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Alumni News 1970 Martha Anne Boseski, ’75, recently retired after a 35-year teaching career and lives in Columbia. When she isn’t traveling to Ireland, Poland, Canada and beyond, she tutors part time at Sylvan Learning Center. Dr. Roxzanne (Beason) Breland, ’75, was recently elected to chair the board of the S.C. Vocational Rehabilitation Department, on which she has served since 2002. She also serves with the S.C. Chiropractic Association and other professional organizations. Anne (Southerland) Ellefson, ’76, was installed as president of the Board of Governors for the S.C. Bar. She lives in Greenville, where she is deputy general counsel for Greenville Health System.
1980 Jeffrey Vinzani, ’83, was appointed to the S.C. State University Board of Trustees. An attorney in Charleston, he also serves on the Partnership Board for the South Carolina Honors College.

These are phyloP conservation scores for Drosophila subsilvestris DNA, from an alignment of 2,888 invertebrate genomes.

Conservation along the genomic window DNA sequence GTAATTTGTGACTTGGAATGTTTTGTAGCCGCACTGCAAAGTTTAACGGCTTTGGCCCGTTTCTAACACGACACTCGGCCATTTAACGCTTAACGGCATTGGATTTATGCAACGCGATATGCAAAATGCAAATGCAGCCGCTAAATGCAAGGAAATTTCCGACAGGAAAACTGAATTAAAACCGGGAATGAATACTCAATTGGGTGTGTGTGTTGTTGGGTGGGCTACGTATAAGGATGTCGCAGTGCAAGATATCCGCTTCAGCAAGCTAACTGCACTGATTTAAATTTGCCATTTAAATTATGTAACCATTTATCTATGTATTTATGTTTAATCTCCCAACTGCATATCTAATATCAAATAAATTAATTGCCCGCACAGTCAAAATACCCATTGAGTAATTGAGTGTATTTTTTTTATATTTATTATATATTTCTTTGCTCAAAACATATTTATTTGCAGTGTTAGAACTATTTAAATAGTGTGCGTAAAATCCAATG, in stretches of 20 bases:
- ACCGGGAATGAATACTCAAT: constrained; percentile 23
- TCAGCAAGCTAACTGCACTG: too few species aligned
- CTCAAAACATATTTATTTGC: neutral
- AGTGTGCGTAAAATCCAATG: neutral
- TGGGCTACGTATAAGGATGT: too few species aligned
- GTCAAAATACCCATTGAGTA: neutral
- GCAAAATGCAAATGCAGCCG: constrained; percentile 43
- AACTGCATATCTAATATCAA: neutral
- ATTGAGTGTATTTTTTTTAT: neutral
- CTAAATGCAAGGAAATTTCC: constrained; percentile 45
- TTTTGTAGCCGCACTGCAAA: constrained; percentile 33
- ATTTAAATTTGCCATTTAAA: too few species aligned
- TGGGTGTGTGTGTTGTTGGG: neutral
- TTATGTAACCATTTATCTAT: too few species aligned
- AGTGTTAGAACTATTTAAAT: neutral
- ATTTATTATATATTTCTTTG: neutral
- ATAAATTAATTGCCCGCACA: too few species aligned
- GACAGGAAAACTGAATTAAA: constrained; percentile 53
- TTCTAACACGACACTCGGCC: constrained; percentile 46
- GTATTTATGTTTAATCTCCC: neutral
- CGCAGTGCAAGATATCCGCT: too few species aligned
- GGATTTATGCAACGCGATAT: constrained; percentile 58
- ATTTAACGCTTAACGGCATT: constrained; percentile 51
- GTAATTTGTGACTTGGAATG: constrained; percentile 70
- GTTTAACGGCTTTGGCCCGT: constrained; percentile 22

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1990 Amy (Haskins) Sikes, ’91, works in university advancement for the College of William & Mary, where she is a Ph.D. candidate in the School of Education. She volunteers as development director for Diabetic Cats in Need in Williamsburg, Va. Catherine (Edwards) Heigel, ’92, was recently appointed director of the S.C. Department of Health and Environmental Control. Heigel also serves on the Partnership Board for the South Carolina Honors College. The Honorable Jenny (Anderson) Horne, ’94, a representative (R-Summerville) in the S.C. House of Representatives, was named a 2015 Rodel Fellow at the Aspen Institute, which brings together rising stars of American political life. Laura Kelley, ’95, is a doctor of veterinary medicine at Southeast Veterinary Dermatology in Charlotte. Lauren (Griswold) McGinley, ’98, is vice president, general counsel and chief